- Article 6(4)(e): Show “the existence of appropriate safeguards” supporting compatible processing.
- Articles 25(1) and 89(1): “…implement appropriate technical and organisational measures…which are designed to implement data-protection principles, such as data minimisation…”
- Article 32(1): “…implement appropriate technical and organisational measures to ensure a level of security appropriate to the risks” to “the rights and freedoms of natural persons…”
- Article 29 Working Party Opinion 06/2014: “tip[ping] the balance in favour of the controller” when conducting the Balancing of Interests test that is part of establishing Legitimate Interest as a lawful basis for processing.
IAB has proposed an approach that:
- (a) requires Third-party Cookies to continue to work as they currently do in the AdTech ecosystem; and
- (b) is dependent on contractual commitments among hundreds (thousands?) of market participants since the IAB proposal does not propose specific technical safeguards, making enforcement impracticable.
- NB: A Third-party Cookie is a cookie that is placed on a user’s computer by a domain other than the domain the user is currently on. For instance, if the user visits a fictitious website called privacy-site.com and the cookie set on their computer is from privacy-site.com, this is a First-party Cookie. A Third-party Cookie would be if the cookie was set on privacy-site.com from a fictitious website called free-ads-site.com. Third-party Cookies are often set by advertising networks to “remember” user information at other times, to display advertisements to users on other websites. Third-party Cookies are not privacy respectful because they reveal identifying data to hundreds (thousands?) of market participants without any technical means of control over subsequent use of the data.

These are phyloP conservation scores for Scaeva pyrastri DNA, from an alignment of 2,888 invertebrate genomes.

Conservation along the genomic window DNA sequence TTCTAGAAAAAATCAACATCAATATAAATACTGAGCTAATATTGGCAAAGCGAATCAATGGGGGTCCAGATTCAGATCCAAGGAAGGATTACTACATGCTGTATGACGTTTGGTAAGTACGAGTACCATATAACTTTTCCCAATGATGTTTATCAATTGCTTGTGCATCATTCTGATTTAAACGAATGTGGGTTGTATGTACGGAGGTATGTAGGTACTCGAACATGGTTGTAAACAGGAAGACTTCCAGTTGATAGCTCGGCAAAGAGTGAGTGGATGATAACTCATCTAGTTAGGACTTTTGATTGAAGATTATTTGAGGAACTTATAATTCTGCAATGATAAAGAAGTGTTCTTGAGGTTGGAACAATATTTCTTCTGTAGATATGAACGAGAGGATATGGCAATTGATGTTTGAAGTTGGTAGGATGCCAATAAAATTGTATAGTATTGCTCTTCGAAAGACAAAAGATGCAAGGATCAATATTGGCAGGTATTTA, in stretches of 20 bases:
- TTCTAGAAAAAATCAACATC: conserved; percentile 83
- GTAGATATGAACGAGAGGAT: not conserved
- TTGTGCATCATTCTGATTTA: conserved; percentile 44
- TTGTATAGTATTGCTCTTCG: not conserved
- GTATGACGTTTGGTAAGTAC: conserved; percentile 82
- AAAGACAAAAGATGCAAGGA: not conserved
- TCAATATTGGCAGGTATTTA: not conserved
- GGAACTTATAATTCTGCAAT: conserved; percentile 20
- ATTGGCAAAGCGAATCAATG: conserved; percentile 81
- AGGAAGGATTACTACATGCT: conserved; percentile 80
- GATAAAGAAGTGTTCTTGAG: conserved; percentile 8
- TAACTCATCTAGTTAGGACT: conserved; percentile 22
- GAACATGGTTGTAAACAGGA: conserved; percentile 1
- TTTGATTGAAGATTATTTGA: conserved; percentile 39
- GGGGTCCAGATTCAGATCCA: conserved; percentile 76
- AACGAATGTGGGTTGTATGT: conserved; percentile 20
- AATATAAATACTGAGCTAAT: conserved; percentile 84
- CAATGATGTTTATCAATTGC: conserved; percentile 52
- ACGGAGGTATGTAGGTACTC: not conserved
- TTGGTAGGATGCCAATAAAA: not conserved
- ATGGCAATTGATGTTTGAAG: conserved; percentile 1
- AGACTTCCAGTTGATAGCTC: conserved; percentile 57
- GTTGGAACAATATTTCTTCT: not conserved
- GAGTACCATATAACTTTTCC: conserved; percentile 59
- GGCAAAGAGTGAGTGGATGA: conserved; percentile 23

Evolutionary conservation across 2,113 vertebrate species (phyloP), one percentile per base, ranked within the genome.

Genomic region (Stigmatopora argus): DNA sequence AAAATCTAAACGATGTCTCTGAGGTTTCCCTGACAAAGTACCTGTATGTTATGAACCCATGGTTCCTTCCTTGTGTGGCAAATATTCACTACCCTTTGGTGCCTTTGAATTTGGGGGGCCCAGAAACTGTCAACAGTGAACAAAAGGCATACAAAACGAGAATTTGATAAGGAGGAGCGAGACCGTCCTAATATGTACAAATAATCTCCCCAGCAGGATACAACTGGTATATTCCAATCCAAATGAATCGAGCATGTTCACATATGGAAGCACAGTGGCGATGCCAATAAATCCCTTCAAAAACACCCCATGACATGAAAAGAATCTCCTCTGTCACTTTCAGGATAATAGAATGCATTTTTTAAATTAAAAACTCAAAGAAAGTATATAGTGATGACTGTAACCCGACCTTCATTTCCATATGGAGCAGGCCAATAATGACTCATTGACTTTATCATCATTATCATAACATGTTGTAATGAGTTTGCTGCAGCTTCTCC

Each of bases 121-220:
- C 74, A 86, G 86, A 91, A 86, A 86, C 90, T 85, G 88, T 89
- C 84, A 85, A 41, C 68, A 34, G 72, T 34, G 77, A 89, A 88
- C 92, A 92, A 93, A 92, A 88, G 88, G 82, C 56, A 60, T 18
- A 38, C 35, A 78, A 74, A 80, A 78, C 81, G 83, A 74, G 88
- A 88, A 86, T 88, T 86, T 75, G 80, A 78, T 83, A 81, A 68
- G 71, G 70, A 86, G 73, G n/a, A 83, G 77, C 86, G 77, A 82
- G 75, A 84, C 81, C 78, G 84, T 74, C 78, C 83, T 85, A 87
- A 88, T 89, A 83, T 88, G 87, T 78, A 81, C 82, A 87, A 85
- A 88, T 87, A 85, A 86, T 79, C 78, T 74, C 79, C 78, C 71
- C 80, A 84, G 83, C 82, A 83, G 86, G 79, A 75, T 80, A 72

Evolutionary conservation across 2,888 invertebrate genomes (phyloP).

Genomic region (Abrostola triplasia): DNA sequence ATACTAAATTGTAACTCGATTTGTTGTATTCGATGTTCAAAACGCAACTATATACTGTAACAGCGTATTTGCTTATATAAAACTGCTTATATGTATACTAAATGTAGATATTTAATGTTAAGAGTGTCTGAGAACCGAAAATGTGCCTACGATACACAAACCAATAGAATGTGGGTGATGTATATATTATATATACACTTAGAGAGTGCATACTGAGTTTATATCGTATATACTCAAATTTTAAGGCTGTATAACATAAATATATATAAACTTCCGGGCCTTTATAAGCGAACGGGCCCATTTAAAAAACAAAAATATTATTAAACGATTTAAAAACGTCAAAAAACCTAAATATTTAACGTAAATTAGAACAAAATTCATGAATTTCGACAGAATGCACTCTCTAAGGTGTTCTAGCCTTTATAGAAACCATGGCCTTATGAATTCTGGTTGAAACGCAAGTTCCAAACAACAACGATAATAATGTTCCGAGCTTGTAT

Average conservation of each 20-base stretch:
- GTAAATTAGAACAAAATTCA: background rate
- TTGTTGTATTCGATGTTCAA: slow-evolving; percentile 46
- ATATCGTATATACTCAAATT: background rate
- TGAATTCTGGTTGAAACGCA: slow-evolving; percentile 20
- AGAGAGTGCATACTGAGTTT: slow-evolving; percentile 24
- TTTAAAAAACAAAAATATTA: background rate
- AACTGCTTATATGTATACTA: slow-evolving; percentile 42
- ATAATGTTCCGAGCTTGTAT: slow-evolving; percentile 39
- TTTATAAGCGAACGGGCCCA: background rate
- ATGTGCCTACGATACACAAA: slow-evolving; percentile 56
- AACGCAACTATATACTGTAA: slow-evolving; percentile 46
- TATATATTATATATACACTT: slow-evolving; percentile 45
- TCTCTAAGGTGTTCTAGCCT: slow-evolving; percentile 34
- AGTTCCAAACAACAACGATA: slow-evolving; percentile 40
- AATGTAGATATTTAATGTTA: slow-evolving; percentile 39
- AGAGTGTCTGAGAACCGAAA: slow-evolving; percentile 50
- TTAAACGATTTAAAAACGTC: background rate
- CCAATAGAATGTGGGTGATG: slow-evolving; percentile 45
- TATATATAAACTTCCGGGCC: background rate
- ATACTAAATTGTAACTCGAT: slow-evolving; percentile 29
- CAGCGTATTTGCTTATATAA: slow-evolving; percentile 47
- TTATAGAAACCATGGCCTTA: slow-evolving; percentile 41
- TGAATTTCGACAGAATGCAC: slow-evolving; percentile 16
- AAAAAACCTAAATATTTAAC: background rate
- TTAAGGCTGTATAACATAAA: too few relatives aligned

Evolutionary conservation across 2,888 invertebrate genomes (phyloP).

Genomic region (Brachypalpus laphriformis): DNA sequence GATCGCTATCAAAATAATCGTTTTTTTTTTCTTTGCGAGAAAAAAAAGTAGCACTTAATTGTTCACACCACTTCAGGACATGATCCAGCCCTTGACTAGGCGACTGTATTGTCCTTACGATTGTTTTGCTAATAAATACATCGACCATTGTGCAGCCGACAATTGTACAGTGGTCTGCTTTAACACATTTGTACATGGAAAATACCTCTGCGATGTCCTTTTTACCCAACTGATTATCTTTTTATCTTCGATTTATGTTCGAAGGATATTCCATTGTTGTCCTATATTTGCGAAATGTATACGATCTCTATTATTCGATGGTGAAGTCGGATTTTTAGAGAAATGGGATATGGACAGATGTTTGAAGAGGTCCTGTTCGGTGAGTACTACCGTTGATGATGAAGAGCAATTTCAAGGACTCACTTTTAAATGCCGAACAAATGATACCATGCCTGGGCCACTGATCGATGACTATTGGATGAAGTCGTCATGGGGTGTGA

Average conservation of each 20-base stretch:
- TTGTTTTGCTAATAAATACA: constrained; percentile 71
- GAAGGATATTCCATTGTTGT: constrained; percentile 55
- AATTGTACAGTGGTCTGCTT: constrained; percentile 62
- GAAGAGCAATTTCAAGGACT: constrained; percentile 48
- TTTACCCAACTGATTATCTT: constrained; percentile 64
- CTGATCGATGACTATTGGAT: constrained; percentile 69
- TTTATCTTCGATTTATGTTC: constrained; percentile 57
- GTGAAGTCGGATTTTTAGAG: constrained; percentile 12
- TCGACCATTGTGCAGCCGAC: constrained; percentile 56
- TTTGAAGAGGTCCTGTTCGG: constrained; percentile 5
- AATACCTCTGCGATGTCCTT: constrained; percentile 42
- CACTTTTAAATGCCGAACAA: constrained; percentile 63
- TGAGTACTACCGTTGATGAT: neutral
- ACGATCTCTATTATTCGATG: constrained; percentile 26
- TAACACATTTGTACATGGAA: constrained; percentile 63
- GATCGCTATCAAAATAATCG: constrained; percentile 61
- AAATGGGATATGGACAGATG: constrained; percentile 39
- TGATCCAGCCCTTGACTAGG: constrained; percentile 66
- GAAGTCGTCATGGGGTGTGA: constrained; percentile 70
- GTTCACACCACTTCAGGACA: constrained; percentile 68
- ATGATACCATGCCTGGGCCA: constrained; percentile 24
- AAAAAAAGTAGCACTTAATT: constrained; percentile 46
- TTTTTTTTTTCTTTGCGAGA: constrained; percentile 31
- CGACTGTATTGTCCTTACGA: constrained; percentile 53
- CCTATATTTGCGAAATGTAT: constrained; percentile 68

The 5th Cookie approach represents a significant improvement over the IAB approach because:
- The 5th Cookie approach does NOT rely on Third-party Cookies. Rather, it allocates a restricted number of First-party Cookies:
- A First-party Cookie is a cookie stored in the user’s computer that is created by the same domain as the website that the user is visiting (like in our example above with the privacy.com domain and the privacy.com cookie) . First-party Cookies are essential to websites to enable them to keep track of a user’s activity as they move from page to page.
- The 5th Cookie approach allocates a restricted number of First-party Cookies that are under the control of the website publisher and used in coordination with a limited number of trusted partners (in a hypothetical example: (1) Facebook, (2) Apple, (3) Amazon, and (4) Google, plus – (5) an additional one or more cookies allocated for use by a “democratic cooperative” that leverages adequate safeguards – hence the term “5th Cookie.”